Attention Readers, this is not Blackfive, but rather Laughing Wolf. If you want to read just him, skip this one. If you disagree with this post, the flow should come my way and not his. I was supposed to do some guest posting for the Brewberry Doughboy these last couple of months, but real life reared its gorgonish head and, as he notes, he has not felt the love. Time to change that.
One of the things I like the best about this site is the fact that he uses it to showcase the writing of soldiers, or of people writing on things important to the military. Through this yeoman service, each of us has been exposed to blogs, articles, stories, and books that otherwise would never have made a ripple as they passed through. One thing I have noted, however, is that few of these ever touch on the underlying philosophical, psychological, and even spiritual underpinnings of the military and combat. Then again, it should not be a surprise as there are few non-fiction books that do so. By its very nature, such topics scare most people, in particular publishers, so the safe way to deal with these important issues is in fiction.
David Drake, one of the first and best modern military science fiction writers out there, discusses this in his writings. When he was trying to work through his experiences in Vietnam, he found that doing so as non-fiction not only did not sell, but from his comments such stories were treated as if they were radioactive. Being the creative soul that he is, he began writing them as fiction, and the further he took it from then modern-day reality the better people liked it. The result is his Hammer's Slammers series of books and stories.
By taking such issues and making them fiction, especially science fiction which is so clearly (*cough, choke, wheeze*) removed from reality, it makes them safe. It is then more comfortable to discuss, debate, and deal with those underpinnings. Doing so is very important, not just to current efforts, but to understanding and dealing with the past, and most especially for moving forward into the future. To that end, this week I am going to introduce you to three authors and their works. Each has a different style, different tastes, and different discussions underlying their works. Two of the three have served in uniform, the third finds their works being used in various war colleges and advanced military course work.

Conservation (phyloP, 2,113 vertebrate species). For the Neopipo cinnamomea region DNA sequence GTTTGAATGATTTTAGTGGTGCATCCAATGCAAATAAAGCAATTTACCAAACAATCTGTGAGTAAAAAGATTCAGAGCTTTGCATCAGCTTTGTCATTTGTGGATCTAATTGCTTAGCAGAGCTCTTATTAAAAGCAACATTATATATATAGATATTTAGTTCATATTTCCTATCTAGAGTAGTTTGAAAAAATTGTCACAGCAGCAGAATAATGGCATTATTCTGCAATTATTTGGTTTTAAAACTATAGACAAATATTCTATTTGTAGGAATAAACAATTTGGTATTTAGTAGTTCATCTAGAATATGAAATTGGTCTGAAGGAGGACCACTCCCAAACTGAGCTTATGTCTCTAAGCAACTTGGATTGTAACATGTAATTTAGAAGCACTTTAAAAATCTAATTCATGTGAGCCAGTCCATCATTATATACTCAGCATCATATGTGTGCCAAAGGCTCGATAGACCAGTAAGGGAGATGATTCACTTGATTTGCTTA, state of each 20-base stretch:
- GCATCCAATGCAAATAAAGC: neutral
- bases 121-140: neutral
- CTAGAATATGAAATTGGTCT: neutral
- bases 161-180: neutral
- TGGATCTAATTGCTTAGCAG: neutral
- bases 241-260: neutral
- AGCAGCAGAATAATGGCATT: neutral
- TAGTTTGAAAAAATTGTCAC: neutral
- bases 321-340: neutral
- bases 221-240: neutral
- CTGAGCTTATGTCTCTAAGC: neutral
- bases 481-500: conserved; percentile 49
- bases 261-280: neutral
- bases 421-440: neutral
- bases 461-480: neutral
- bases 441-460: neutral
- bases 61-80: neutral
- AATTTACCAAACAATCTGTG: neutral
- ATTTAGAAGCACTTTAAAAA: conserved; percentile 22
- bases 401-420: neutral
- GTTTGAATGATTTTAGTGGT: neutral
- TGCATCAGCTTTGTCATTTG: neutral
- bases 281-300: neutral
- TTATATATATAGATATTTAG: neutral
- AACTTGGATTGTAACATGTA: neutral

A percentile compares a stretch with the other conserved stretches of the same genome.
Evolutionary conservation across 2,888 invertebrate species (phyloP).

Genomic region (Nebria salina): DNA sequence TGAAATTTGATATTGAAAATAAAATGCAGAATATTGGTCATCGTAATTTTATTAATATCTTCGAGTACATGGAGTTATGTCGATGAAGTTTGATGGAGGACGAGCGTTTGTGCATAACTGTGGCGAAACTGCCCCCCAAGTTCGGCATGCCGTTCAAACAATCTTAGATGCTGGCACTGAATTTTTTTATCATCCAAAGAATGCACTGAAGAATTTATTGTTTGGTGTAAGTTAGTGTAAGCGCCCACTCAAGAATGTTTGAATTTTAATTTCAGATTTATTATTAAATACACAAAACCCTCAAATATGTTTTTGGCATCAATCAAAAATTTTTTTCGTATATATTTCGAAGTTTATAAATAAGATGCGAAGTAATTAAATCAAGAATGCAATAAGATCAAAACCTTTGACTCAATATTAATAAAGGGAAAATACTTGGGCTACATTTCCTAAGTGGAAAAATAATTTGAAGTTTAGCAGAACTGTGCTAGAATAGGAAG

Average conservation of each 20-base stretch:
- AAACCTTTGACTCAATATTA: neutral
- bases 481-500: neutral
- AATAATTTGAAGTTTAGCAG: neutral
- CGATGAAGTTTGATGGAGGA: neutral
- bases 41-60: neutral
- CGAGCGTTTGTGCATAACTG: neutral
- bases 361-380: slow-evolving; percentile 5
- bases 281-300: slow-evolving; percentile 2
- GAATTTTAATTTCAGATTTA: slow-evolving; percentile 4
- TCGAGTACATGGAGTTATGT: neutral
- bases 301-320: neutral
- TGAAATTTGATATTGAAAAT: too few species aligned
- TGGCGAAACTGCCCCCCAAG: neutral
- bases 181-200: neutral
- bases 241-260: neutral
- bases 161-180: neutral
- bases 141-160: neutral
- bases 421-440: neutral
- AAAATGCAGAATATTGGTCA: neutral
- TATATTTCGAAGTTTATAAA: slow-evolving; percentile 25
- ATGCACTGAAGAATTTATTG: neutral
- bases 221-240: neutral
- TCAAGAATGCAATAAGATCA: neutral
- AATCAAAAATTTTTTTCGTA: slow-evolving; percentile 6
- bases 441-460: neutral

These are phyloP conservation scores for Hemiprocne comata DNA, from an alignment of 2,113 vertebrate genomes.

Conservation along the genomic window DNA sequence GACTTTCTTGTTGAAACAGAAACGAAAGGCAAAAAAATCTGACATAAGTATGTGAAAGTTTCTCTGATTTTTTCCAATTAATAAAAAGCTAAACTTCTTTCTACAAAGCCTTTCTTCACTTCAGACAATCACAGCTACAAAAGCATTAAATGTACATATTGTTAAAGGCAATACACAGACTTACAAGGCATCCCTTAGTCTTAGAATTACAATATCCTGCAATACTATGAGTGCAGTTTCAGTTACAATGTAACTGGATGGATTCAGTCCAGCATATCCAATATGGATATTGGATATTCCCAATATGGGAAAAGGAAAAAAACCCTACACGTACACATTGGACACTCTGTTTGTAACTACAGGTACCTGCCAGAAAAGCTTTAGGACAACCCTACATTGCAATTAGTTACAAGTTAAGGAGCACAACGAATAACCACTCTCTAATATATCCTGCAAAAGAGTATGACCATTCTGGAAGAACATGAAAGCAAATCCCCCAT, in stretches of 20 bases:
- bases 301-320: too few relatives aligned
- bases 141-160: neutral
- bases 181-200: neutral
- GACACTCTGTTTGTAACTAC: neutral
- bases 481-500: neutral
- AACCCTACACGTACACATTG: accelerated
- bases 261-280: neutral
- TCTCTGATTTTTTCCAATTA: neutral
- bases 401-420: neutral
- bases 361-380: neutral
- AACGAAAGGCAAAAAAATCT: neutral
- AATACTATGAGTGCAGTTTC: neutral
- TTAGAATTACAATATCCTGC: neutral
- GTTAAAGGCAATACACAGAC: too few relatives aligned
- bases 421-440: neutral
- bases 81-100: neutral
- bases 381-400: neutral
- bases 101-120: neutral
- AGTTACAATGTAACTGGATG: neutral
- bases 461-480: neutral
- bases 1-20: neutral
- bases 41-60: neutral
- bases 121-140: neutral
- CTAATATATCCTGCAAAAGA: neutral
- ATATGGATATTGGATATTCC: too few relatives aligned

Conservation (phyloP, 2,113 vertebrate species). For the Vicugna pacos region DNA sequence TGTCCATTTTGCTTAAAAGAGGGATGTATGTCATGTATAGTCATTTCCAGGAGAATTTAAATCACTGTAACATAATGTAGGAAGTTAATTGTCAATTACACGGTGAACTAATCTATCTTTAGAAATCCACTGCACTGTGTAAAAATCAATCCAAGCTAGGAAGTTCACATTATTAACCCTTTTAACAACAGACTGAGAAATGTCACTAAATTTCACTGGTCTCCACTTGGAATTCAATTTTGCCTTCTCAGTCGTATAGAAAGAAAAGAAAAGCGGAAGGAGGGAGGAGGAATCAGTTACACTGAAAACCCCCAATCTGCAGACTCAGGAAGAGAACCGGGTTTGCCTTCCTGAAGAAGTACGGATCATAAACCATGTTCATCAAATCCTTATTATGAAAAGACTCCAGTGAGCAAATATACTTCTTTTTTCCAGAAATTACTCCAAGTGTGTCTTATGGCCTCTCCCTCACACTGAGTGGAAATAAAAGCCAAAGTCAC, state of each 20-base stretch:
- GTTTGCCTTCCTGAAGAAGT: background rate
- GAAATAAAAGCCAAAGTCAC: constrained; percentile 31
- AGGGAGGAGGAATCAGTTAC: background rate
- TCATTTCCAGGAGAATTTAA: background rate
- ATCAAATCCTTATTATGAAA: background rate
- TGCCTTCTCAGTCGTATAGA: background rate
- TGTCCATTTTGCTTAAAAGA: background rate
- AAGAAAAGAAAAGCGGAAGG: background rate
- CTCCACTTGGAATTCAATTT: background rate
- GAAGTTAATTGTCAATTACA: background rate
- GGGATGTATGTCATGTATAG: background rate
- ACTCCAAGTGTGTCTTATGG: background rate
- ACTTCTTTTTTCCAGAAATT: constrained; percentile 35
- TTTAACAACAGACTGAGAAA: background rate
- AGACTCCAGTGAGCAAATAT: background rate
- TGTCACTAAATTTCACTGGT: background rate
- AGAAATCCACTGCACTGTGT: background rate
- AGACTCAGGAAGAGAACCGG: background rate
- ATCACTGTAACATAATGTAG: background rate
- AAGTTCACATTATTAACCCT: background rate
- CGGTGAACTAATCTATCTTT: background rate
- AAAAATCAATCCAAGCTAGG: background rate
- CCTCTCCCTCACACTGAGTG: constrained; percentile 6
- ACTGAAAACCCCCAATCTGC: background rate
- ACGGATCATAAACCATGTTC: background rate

Today, I want to introduce you to Michael Z. Williamson, who has served in uniform and who's wife is currently serving in the Mid-East. If you want to know more, see what he is willing to tell, for that too is his story to share or not as he/they choose.
One of the hardest topics to deal with at any time is what is right and just in combat, conflict, and war. Many have foundered on those rocks, but Michael takes on the topics with an added fillip of what is terrorism and what is legal and proper tactics in time of war in his book The Weapon. As I noted on my own blog, it reminds me of the discredited book Vengeance in tone, and somewhat in pacing. Yet, instead of a vengeance mission, it looks at how a small "country" can and should fight back against a larger and far more powerful enemy. It is a philosophical can of worms, and Williamson does not pull any punches. Indeed, he chooses scenarios that deliberately court the border of what is legitimate war and what is terrorism. As a part of this, he makes many allusions to the past and invokes the ghosts of Dresden, London, and more.
This book is not an easy read, and that is very deliberate. No, don't get me wrong, it is an easy read if one does not stop to think about the deeper parts. It is an excellent action/adventure story, but Williamson also loads it with layers that can be pursued. So much so, that it reminds me very much of an Air Force officer I knew who wanted to be sure that a callow bunch of kids understood what they were swearing to do, and spent some time one day forcing us to think about the unthinkable. Williamson does that, and more, in this book.